W3C home > Mailing lists > Public > www-talk@w3.org > March to April 1995

Re: two-way communication in html

From: Vinay Kumar <vinay@eit.com>
Date: Fri, 3 Mar 95 12:44:42 PST
Message-Id: <9503032044.AA14332@eitech.eit.com>
To: mau@beatles.cselt.stet.it
Cc: www-talk@www10.w3.org
Check out some of the work we have done. Shared Mosaic is being built 
to create a peer-to-peer environment for "real-time" information access.
Some documentation is available at,
	http://www.eit.com/software/mosaic/shared-mosaic.html

Right now it is human driven on remote site, but the architecture is
not tied to this specific metaphor.

Is the project done ? No not yet !
Are we still working on this ? Yes ! and will be finishing real soon now
.....:)

Enjoy,
---
 Vinay Kumar
vinay@eit.com
	"Bringing Real Time Network Media To The Desktop"
<std/disclaimer.h>
> From www-talk@www10.w3.org  Fri Mar  3 08:15:23 1995
> From: mau@beatles.cselt.stet.it (Maurizio Codogno)
> 
> As everybody of us know, html is a "monodirectional" protocol -- in the sense
> that the server cannot initiate a response by itself, but it has to wait
> for a http request from the client.
> 
> (no, this is all wrong -- what I want to say is that with a HTML browser
> you have to click to reload a page, otherwise it doesn't happen anything).
> 
> I (pronunciation: "my boss") would like to investigate how the thing could
> be changed, in order to have a real "live" environment. Supposing for the
> moment to stick with unix systems and reasonable root powers :-), the first 
> ideas which came to me were the following:
> 
> (1) add a background process which polls every x seconds the server to check
>     for a new (content of a) page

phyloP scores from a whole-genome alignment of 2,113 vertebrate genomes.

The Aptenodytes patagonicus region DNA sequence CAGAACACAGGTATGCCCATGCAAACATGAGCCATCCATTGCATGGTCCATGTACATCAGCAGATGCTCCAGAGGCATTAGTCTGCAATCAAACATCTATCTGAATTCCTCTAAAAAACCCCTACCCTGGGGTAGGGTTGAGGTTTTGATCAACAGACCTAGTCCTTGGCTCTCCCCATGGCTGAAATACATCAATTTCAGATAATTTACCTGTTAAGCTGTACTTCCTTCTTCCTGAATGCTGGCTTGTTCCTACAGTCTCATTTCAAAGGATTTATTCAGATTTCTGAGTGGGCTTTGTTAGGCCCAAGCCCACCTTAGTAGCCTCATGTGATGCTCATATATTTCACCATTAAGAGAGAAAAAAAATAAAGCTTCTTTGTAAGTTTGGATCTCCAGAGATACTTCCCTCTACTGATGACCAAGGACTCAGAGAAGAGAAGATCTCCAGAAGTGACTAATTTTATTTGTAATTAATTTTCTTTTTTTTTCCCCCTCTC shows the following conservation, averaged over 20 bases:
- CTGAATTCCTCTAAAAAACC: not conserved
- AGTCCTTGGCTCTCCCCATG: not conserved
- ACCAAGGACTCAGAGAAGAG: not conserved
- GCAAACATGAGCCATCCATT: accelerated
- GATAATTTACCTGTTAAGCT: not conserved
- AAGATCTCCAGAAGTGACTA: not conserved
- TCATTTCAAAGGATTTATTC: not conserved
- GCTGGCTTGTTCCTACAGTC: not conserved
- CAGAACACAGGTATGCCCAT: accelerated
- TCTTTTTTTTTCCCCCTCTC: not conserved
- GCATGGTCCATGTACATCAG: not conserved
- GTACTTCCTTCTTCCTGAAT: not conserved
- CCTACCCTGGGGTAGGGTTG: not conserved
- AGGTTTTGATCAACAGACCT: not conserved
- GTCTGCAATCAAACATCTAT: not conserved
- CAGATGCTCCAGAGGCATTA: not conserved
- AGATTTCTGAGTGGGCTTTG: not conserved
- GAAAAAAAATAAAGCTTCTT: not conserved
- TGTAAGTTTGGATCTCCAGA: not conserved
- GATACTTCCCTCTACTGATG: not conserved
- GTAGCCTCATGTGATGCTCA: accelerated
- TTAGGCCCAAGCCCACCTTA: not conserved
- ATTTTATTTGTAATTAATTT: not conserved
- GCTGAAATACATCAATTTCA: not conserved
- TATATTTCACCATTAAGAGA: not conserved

> (2) try and integrate http server functionalities in the browser, to get 
>     announcement of new data
> (3) start a http client&server in the local machine and devise some way
>     to communicate between the browser and the http daemon.
> 
> Now solution (1) is of course really simple to code, and it work fine for most 
> applications, but it could generate unnecessary load, and besides I don't
> like it very much. Solution (2) seems to mix two very different things at 
> a logical level, and it should be avoided. Solution (3) in a certain sense
> just moves the problem, since we have yet to think about how to make 
> an interaction between the browser and the http daemon, but at least this
> has become a "local" solution.
> 
> What do people think about it? All answers are welcome, from "HTML is not
> the Right Means to do that, forget it" to "there is already such and such 
> which makes what you propose". Just don't say "You are an idiot who is 
> not even good to write in English", please - I do already know it, thanks.
> 
> ciao, .mau.
> 
Received on Friday, 3 March 1995 15:44:51 UTC

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